TV has already tried to deal with the war on terror in different ways recent UK attempts included Occupation and The Mark of Cain which looked at troops serving in Iraq. However in the US the programme that is best known for looking at terrorism in a post 9/11 America is 24 although some people have criticised it for its portrayal of foreigners of bad guys there’s no doubting that it was a big hit in its earlier seasons.
Two of 24’s producers, Alex Gansa and Howard Gordon, are back with another twist on terrorism and suspicion in their new drama Homeland. The programme begins with Claire Danes’ CIA Agent Carrie Anderson in Iraq trying to get information from a prisoner about a possible traitor before she can get all she wants she is dragged out by the Iraqis and criticised by her superiors. Many years later Carrie is still with the CIA when news that a Marine, Damian Lewis’ Sgt. Nicholas Brody, has been found in Iraq after eight years missing presumed dead. Carrie has her suspicions about Brody mainly due to the information she recieved in Iraq and also to do with her intutions. She arranges for cameras and wiretaps to be assembled in Brody’s house and on his cellphone so she can watch for any suspicious movement. At the same time the plot looks at Brody’s return home and the effect this has on his family – a wife who was having an affair with someone else, a teenage daughter who has started smoking pot and a son who barely recognises him.
Probably my favourite thing about this programme was the fact that we the audience don’t know who to trust. On the surface it seems that Carrie is doing what she feels is right in terms of protecting her country and possibly preventing another national disaster but throughout the episode elements of her character start to be revealled. We find out that she has a psychiatric problem that she has been dealing with for years and is controlled by medication but to what extent is this affecting her judgment? We also are lead to believe that she has slept with at least one of her superiors in the force again possibly to advance her career status. Similarly Brody is presented as the all-American hero a loving family man who wants to forget his time in Iraq and move on but as Carrie gives us reasons to not trust him we are always fairly suspicious of his motives. I have to say that Claire Danes is brilliant in the lead role, returning to television after getting her big break on My So Called Life seventeen years ago, she revels in playing a multi-layered character who has severe difficulties in trusting anybody and at times seems to have problems with social interaction. Damian Lewis is also great as Brody he doesn’t give anything away to do with his character’s motives and plays the hero side of his part with aplomb. There are also some great supporting turns from Mandy Patinkin as Carrie’s mentor and confident and from the always reliable David Harewood as Carrie’s suspcious boss.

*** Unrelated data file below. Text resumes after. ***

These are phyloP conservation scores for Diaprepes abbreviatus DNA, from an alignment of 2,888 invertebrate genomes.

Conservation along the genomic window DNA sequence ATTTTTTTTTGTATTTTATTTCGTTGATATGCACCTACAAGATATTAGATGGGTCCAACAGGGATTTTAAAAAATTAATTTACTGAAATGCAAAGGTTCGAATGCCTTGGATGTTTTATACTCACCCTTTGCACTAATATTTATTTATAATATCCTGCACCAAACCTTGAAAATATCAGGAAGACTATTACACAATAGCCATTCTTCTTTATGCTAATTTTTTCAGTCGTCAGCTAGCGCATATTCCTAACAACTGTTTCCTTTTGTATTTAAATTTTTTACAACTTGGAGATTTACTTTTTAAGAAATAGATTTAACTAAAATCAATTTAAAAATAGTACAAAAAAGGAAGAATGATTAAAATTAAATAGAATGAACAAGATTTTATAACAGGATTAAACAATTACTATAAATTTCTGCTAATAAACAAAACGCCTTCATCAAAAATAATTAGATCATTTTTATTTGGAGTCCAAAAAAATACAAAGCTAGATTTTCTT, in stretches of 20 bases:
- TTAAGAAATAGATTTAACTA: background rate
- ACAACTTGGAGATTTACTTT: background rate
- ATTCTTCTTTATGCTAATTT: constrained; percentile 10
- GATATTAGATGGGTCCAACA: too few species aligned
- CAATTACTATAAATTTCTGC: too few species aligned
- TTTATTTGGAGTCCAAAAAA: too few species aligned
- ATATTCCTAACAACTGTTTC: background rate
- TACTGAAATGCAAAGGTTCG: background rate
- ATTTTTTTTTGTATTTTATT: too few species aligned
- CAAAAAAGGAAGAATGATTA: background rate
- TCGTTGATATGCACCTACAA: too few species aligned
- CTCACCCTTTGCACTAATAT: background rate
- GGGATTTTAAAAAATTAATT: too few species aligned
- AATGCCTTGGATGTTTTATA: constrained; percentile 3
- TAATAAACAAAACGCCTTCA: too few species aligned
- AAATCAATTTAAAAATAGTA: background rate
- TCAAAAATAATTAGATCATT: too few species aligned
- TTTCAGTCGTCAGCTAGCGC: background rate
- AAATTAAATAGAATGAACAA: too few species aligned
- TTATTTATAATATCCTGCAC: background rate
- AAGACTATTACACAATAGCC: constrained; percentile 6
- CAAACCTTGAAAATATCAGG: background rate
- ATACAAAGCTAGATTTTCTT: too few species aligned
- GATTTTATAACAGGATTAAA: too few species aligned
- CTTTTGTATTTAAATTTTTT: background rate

I have some minor criticisms in terms of content. Obviously being Showtime they can get away with swearing, violence and sex and wihle the first two are worked into the plot with little problem the story seems to slow down every time Brody’s wife has sex with her new partner. But overall this was a sharp-plotted, well-acted conspiracy thriller and of the new programmes I’ve watched so far this was definitely the best.
This post was written by me, guest blogger Matt Donnelly!